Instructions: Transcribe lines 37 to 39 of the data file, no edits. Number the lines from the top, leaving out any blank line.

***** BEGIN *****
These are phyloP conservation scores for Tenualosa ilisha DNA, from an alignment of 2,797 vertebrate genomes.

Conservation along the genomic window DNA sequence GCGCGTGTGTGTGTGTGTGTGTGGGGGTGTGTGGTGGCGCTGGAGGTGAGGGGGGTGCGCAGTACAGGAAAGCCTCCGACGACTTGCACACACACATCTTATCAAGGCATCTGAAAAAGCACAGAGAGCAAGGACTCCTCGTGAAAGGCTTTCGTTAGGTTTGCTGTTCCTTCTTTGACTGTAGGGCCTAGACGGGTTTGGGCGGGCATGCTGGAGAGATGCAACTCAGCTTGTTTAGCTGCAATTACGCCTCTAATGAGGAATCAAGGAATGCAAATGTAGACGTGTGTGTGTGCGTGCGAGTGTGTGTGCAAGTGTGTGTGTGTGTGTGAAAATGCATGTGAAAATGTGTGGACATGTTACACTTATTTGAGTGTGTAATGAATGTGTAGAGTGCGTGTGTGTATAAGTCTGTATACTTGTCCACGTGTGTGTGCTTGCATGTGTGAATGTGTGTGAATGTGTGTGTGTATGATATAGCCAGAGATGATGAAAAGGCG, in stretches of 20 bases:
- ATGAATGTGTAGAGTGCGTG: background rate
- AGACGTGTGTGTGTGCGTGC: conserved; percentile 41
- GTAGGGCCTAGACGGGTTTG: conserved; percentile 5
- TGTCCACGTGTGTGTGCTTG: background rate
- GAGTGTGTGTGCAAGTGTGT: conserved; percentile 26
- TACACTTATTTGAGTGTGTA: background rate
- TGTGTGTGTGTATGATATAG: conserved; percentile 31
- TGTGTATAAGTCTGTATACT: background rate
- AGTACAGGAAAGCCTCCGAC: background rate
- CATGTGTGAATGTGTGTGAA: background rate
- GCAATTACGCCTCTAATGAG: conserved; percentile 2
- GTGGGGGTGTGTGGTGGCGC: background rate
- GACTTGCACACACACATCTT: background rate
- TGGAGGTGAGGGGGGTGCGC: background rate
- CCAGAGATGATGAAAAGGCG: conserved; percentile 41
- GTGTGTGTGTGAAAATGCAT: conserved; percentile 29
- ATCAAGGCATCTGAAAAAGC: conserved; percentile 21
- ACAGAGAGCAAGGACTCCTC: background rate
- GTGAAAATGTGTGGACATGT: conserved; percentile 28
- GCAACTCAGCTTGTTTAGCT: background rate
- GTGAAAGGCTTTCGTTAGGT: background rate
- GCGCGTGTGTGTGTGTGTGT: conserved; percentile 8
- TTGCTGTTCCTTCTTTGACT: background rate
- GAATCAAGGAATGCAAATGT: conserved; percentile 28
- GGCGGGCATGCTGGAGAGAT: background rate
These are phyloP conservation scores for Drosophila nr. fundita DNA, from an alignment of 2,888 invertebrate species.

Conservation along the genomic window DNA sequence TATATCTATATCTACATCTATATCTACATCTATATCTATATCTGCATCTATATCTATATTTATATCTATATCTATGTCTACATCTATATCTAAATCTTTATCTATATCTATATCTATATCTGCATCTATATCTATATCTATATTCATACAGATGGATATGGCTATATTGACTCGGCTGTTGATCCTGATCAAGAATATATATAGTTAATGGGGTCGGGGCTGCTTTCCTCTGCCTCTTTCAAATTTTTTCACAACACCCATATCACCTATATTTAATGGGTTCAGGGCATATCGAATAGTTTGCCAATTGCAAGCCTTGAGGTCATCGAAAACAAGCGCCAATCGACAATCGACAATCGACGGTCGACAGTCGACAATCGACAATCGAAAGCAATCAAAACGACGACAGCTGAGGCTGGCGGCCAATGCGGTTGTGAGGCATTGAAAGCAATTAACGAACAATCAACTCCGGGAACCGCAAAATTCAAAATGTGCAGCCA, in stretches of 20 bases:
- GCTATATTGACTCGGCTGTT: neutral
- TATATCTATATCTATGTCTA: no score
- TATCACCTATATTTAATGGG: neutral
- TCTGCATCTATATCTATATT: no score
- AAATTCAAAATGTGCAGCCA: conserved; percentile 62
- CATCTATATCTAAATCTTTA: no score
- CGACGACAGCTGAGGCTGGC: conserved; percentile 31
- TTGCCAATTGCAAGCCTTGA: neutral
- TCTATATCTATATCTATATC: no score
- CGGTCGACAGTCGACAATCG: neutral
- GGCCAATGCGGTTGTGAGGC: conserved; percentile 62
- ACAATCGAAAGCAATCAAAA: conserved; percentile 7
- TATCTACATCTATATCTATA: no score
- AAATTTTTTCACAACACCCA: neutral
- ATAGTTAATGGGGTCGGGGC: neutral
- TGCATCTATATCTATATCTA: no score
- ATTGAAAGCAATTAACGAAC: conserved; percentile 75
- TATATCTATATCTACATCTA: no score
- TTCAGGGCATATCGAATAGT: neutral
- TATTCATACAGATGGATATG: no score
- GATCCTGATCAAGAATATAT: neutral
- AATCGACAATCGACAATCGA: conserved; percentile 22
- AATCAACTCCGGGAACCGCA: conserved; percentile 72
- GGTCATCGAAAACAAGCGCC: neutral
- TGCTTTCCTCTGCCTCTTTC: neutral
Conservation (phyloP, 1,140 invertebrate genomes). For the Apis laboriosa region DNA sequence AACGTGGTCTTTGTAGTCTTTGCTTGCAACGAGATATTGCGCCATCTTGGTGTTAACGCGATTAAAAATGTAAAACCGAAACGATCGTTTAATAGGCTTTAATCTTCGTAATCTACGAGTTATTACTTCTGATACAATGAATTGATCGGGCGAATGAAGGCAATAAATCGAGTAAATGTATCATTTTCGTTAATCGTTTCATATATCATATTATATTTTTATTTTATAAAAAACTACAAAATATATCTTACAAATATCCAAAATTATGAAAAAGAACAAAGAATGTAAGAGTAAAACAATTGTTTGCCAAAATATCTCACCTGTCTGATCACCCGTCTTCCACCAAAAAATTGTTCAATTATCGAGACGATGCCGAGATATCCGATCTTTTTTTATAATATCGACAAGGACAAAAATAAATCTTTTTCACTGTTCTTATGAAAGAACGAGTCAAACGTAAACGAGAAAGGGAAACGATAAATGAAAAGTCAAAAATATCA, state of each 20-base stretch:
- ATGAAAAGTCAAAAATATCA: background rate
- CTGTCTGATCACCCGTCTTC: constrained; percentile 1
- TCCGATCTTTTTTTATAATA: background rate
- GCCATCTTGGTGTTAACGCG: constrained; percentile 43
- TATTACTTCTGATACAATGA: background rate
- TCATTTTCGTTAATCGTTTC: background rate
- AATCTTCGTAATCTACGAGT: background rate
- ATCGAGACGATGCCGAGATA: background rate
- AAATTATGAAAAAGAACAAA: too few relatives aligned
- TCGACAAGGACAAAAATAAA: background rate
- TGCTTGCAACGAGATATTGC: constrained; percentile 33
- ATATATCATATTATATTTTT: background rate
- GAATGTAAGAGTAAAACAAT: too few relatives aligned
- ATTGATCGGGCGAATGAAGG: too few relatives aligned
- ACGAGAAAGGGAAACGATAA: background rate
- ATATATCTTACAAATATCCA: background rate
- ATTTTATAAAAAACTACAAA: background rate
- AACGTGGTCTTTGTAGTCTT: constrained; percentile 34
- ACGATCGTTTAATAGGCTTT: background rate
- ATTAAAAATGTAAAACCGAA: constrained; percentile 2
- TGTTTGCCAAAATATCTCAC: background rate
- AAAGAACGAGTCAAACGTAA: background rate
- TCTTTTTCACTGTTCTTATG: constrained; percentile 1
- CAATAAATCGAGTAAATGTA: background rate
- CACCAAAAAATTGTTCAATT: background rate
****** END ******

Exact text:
- TTGCCAATTGCAAGCCTTGA: neutral
- TCTATATCTATATCTATATC: no score
- CGGTCGACAGTCGACAATCG: neutral